Robert Spencer was one of the most important painters associated with the Pennsylvania Impressionist art colony in Bucks County but stylistically, his work was very different from most of his New Hope colleagues. Instead of painting scenes from nature, Spencer made his reputation with skillful, evocative views of everyday life, often depicting the mills, tenements, and factories of New Hope and surrounding areas. He also made many paintings of the street life and waterfronts of New York City and France, and toward the end of his life experimented with modernist ideas as well as his own particular brand of historical painting.

Organized by the Michener Art Museum, this major retrospective exhibition and the accompanying catalog examine both his life and his work, and is a rare opportunity to explore tin depth the world of this major Bucks County painter.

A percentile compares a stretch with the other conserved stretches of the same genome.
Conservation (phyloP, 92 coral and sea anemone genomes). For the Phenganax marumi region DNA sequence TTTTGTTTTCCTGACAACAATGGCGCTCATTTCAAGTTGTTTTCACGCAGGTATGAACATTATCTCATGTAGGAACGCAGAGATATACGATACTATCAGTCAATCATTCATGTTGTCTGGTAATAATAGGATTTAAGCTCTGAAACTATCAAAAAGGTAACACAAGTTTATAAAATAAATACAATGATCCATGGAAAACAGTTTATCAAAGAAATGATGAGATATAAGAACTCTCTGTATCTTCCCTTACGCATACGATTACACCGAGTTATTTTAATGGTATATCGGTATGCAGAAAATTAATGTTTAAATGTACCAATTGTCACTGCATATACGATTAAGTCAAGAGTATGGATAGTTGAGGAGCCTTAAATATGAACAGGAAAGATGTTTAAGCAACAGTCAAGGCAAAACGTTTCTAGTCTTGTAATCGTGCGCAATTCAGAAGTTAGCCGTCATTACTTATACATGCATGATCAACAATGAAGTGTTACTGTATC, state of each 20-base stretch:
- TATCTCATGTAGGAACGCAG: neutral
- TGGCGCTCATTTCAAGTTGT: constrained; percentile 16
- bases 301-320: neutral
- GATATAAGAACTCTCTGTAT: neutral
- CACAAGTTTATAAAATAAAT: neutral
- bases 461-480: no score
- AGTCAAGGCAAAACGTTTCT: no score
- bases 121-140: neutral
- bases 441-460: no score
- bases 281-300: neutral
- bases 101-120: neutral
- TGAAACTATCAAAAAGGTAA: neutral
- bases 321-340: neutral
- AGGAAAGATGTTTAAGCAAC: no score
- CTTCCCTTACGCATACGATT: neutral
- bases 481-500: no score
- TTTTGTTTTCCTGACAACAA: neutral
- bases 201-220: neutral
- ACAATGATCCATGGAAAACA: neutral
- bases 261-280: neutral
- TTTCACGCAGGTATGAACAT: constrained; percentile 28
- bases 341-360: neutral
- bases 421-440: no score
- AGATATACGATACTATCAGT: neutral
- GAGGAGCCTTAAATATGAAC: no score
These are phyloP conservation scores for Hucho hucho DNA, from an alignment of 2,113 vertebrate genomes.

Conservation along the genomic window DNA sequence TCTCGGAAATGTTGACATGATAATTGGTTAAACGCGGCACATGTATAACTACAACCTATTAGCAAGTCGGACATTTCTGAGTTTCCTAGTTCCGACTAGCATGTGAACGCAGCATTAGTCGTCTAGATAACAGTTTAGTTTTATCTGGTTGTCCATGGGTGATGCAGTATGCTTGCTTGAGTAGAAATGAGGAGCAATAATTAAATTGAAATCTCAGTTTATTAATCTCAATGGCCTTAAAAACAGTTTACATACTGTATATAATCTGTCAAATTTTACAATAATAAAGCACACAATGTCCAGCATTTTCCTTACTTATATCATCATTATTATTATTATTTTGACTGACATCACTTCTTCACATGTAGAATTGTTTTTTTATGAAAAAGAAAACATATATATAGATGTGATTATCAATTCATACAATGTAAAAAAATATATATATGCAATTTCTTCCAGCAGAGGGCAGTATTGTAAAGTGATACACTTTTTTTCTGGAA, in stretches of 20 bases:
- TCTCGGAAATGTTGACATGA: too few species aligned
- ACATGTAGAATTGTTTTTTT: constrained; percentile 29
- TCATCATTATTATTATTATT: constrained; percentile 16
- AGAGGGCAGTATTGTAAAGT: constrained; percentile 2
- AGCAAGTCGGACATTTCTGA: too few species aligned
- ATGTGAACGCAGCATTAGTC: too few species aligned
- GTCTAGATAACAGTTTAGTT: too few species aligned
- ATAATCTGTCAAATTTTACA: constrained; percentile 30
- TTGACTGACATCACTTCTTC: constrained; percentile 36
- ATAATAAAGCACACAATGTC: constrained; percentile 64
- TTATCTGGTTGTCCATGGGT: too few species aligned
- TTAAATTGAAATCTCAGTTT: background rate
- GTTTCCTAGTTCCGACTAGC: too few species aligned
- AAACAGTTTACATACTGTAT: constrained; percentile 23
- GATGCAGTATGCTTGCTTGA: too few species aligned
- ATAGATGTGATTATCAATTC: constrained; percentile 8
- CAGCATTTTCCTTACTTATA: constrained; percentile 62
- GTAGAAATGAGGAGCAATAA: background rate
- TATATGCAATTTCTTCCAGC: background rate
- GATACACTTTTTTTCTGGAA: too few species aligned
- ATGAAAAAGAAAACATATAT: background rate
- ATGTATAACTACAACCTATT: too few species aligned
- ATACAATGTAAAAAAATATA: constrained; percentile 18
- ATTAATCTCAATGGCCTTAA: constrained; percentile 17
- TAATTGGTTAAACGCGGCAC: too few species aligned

In sharp contrast to many other successful artists of his day, who made their living with pleasant, idyllic — and largely unpopulated — landscapes, Spencer was drawn to the lived-in, more urban environments, whose slightly dilapidated facades and ordinary working people compelled him. ‘A landscape without a building or a figure is a very lonely picture to me,’ he said.

His friend F. Newlin Price wrote in an 1923 article that Robert Spencer ‘has idealized the clumsy barges of the [Delaware] Canal and covereted dark silk factories into dream castles…’ Through his powerful body of work, Spencer’s deep affection for the cities, towns and people he chose to depict is apparent, and continues to live.